Non-citizen voting will force candidates to consider a broader set of questions

“The communities of foreigners residing in the West are diverse. They include both destitute refugees and highly paid expatriates, construction workers and software engineers, taxi drivers and best-selling authors. The political agendas which they could defend, if they had a voice and a vote, would include a wide range of issues accordingly. “- Leonid Bershidsky,

Non-citizens will invest more in their communities

“Allowing people to vote makes them feel even more invested in their city, town, community and country. There is a detachment that comes from not being able to vote where we live. Concerns about mixed loyalties, meanwhile, are misplaced. “- Atossa Araxia Abrahamian,

Voting by non-citizens is an opportunity to counter infringements of voting rights

“Indeed, this celebration of democracy by expanding the franchise is even more important now, after a turbulent primary season and when reactionary forces in places like Georgia and Texas attempt to undermine this precious right. “- Murad Awawdeh,

Places that enact non-citizen voting have been shown to benefit

“You can move to Ireland and in six months you can vote in the national elections. And they saw, you know, a big turnout wisely. There are a number of studies that have shown how, when immigrants participate, there are increases and improvements in education policy and outcomes. – Ron Hayduk, Voting Rights Historian,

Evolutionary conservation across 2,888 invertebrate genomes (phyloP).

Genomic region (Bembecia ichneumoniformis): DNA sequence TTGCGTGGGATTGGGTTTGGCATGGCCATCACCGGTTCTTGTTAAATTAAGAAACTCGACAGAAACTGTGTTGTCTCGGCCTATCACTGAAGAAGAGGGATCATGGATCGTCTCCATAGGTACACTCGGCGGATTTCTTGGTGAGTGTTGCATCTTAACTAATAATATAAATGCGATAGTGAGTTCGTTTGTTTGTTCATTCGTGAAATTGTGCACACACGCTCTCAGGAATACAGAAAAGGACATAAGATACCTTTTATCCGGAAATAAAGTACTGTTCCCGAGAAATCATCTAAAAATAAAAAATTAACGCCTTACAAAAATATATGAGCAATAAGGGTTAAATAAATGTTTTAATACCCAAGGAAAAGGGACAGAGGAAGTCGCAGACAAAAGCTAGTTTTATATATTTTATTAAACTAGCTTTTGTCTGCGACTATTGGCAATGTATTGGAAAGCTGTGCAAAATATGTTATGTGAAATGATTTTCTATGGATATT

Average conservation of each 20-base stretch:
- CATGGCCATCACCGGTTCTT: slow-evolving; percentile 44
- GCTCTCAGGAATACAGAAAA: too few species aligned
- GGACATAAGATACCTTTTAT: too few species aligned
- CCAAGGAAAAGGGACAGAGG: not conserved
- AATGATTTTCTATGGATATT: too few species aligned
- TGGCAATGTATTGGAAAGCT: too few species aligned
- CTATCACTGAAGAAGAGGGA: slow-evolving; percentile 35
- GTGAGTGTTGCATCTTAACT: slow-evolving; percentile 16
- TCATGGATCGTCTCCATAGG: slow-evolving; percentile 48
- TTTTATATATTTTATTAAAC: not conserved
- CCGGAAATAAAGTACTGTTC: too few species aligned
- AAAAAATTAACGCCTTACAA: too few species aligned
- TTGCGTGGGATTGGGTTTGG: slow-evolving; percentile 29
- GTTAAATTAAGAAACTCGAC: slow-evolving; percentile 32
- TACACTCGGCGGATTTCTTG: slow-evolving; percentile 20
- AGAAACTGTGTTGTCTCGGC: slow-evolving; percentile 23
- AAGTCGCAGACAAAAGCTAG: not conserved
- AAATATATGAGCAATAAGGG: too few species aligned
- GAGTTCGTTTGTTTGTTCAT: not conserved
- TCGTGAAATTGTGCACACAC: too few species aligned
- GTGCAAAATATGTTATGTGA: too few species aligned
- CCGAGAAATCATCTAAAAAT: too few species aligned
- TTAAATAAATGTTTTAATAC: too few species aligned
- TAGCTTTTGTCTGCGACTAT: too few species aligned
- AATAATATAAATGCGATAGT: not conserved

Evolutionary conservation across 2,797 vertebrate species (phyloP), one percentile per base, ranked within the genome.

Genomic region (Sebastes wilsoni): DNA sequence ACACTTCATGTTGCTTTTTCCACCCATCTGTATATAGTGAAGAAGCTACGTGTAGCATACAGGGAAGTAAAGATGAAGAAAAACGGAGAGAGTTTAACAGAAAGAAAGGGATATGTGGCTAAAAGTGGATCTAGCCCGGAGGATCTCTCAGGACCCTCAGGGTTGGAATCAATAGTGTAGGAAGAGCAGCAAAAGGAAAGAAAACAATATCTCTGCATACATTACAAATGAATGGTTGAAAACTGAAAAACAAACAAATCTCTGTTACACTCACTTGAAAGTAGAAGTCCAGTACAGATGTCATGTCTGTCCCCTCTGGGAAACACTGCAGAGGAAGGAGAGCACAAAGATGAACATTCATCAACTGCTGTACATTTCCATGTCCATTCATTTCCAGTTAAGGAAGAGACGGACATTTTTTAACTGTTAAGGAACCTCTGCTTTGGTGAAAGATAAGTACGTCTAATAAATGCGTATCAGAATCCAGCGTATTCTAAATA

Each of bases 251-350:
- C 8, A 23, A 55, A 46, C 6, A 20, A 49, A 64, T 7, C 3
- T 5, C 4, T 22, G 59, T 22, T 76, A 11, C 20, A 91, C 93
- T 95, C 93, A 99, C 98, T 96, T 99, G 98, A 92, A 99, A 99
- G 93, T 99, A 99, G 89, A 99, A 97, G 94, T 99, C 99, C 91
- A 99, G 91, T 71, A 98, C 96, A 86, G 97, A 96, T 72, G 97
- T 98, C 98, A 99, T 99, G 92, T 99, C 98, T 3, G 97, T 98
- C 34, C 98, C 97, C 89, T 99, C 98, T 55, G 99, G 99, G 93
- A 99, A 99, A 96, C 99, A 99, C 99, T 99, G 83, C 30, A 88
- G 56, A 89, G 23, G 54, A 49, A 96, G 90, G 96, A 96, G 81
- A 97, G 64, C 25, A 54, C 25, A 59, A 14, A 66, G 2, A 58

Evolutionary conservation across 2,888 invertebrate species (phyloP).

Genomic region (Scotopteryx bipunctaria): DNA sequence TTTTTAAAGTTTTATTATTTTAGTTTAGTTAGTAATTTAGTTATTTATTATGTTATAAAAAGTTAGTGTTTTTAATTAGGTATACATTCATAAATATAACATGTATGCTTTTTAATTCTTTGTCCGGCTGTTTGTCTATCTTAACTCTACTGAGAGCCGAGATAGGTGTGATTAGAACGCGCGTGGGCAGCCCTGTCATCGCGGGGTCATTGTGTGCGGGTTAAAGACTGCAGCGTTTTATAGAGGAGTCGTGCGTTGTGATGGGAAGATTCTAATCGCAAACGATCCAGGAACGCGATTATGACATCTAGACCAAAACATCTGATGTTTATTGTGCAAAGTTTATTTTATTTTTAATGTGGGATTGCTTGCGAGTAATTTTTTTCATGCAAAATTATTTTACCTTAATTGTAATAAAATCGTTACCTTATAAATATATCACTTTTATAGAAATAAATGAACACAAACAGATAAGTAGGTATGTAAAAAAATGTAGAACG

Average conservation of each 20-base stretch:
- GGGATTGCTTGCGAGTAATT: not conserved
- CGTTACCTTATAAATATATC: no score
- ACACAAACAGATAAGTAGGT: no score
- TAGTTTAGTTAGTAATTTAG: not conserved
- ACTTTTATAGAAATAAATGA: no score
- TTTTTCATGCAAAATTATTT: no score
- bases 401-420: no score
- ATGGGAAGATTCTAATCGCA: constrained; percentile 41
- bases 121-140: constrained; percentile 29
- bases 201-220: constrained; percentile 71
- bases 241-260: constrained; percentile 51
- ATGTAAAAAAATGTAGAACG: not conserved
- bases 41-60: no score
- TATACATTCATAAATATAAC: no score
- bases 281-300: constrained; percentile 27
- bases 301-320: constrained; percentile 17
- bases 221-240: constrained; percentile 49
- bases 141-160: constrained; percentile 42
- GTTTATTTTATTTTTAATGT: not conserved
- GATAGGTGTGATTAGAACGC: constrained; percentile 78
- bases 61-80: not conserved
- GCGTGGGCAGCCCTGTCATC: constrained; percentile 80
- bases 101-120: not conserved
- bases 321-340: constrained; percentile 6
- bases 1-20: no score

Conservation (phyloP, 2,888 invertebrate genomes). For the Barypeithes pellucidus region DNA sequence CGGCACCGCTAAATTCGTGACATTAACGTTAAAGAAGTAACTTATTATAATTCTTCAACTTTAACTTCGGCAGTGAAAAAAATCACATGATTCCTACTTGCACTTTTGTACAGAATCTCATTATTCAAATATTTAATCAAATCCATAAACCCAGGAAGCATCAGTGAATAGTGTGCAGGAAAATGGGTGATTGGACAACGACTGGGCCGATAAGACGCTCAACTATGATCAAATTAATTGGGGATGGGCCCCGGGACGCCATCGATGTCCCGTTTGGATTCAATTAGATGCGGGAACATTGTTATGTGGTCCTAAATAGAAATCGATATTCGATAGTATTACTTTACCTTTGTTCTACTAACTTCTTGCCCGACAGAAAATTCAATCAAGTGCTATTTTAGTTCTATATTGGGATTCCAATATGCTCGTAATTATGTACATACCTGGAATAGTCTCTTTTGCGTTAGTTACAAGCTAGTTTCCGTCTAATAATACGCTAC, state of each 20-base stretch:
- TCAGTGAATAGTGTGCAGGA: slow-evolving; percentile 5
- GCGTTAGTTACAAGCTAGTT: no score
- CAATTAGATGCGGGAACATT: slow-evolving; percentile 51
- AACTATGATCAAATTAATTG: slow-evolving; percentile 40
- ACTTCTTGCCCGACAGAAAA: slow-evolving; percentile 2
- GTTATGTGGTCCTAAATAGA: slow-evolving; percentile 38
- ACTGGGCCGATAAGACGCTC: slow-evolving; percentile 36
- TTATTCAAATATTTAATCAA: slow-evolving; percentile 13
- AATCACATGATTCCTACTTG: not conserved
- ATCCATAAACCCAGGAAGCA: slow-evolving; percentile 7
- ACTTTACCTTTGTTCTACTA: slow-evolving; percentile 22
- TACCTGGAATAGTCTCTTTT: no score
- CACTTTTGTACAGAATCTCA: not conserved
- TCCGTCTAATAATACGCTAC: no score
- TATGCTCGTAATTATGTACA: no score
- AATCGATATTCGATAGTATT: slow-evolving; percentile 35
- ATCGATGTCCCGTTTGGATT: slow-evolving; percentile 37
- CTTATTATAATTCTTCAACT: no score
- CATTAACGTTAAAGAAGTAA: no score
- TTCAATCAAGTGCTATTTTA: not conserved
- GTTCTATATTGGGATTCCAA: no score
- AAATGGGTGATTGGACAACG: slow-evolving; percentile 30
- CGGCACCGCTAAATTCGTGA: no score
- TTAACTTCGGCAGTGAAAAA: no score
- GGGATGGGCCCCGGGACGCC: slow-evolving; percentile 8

Adversaries

Voting rights of non-citizens would dilute the special bond citizens have with this country

“Voting in a modern democracy is linked to citizenship and the duties and rights associated with it, which is why the right to vote is generally limited to those who have established, by birth or by oath, a deep connection with the nation. Allowing the vote of non-citizens would devalue citizenship, a foundation of American life. “- Seth Barron,

Democrats try to broaden their electoral base to tip elections in their favor

The non-citizen vote is the latest push from progressives – along with criminal voting and mass amnesty – who fear they will not be able to win elections held only among law-abiding US citizens. “- Editorial,

One of the main arguments put forward by supporters is illogical

“The tax argument is not convincing. Non-residents with second homes or apartments in the city pay property taxes, and they certainly have an interest in public services like the police, fire department, and garbage collection. International students live in New York and can pay taxes of all kinds, or at least sales taxes on anything they buy. Does that mean they should vote in local races? The obvious answer is no. – Editorial,

Voting rights for non-citizens should start small

“The expansion of the franchise should be narrow. It should be reserved for school board elections and could be limited to lawful permanent residents with children in the system. Let’s try and see what happens. – Nicolas Goldberg,

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Photographic illustration: Yahoo News; photos: Getty Images